Instead the market is up over 35% since Obama’s re-election.

    Economic collapse
    Rush Limbaugh painted a picture of economic apocalypse in a second Obama term. I’m grateful to Newsmax for still posting these quotes to support this prediction.

    “If Obama’s re-elected, it will happen. There’s no if about this. And it’s gonna be ugly. It’s gonna be gut-wrenching, but it will happen. The country’s economy is going to collapse if Obama is re-elected. I don’t know how long: a year and a half, two years, three years.”

    “California is going to declare bankruptcy, and you know what Obama will do? He’ll go to states like Texas or Arizona, Florida to bail them out. That’s what he’ll do, and that’s gonna precipitate this stuff. California is showing where we’re headed in every which way,”

    “We’re on an unsustainable course. You simply can’t pay people who aren’t working. You just can’t. You cannot pay them anything, much less full-fledged incomes, lifetime healthcare and lifetime pensions. You can’t do it. Even if you wanted to, even if that was your definition of fairness and equality, you can’t do it. The money isn’t there.”

    “I don’t want any of this, but I know mathematics, and I know economics. I know history. I know socialism, statism, Marxism, I know where it goes. I know what happens at the end of it.”

    Funniest thing. The economy didn’t collapse. In fact we have seen the strongest economic growth in this country in a decade. What happened? Middle class consumers returned to the market buoyed by a rising stock market, improving job prospects, lower gas prices, and rising wages. They ignored all of the conservative doomsday politicians and pundits. They ignored the creeping Marxism and socialism that was sapping their competitive spirit. Instead they went out and bought new cars and the auto industry set new employment records.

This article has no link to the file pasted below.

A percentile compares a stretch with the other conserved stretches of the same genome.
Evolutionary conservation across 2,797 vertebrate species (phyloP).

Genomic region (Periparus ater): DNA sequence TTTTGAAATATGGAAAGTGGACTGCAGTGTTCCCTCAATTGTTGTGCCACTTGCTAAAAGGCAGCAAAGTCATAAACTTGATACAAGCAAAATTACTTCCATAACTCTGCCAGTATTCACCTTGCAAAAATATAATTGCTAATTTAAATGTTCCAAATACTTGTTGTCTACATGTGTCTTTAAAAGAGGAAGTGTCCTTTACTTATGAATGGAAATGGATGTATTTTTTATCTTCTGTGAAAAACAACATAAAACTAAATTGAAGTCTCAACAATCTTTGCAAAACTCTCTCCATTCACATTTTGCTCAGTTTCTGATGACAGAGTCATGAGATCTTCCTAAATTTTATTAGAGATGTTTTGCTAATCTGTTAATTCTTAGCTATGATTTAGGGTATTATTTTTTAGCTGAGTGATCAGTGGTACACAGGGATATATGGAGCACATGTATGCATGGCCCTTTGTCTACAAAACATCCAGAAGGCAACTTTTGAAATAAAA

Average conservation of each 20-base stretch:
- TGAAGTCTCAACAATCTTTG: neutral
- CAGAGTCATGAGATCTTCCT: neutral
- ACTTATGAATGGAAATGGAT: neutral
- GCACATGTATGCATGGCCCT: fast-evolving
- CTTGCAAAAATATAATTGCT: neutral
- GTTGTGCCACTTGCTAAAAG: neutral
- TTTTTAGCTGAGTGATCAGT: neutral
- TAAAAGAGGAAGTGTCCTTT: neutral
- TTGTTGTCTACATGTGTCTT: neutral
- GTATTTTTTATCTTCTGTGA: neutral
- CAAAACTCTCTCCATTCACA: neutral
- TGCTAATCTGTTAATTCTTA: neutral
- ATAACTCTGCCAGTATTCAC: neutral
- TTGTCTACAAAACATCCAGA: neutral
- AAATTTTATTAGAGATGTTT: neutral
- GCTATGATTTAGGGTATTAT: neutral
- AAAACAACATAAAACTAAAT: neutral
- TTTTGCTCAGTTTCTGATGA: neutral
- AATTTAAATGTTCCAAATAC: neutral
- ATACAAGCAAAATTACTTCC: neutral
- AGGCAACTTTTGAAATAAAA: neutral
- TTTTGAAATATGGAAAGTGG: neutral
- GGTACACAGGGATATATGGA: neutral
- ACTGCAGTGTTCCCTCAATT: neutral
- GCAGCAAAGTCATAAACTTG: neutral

Oh and California? That socialist state that can’t afford to support it’s safety net where high costs of living are driving out business. They are projecting a record surplus of $4B. They still have long term pension issues to deal with, but they now have the funds to actually address the problem.

    The state that IS in trouble is Kansas. The reason they are in trouble is because Sam Brownback actually implemented the aggressive plan of cutting taxes and spending that Congressional Republicans have been proposing for years. The result was an economic collapse which cut tax revenues even deeper. The state spent $379M in rainy day funds, cut $278M in spending, and will have to cut another $435M to balance the budget this year. That means cuts to both highway and education funding.

    Sounds eerily similar to the predictions that Bush made when he proposed his trickle down version of this same supply side economic voodoo. Pretty much the same thing happened too. The promised economic growth didn’t occur. Instead unemployment went up, middle class workers lost their bargaining power, wages stagnated, CEO’s kept all of the profits, deficits ballooned, and ultimately the economy collapsed.

    How did Brownback get re-elected? He claimed that his plan was working, it just needed more time to take hold. Facing a revolt in his own party, however, Brownback finally blinked and agreed to raise taxes on cigarettes and alcohol. Pretty much what Bush I had to do to deal with the deficits that Reagan left.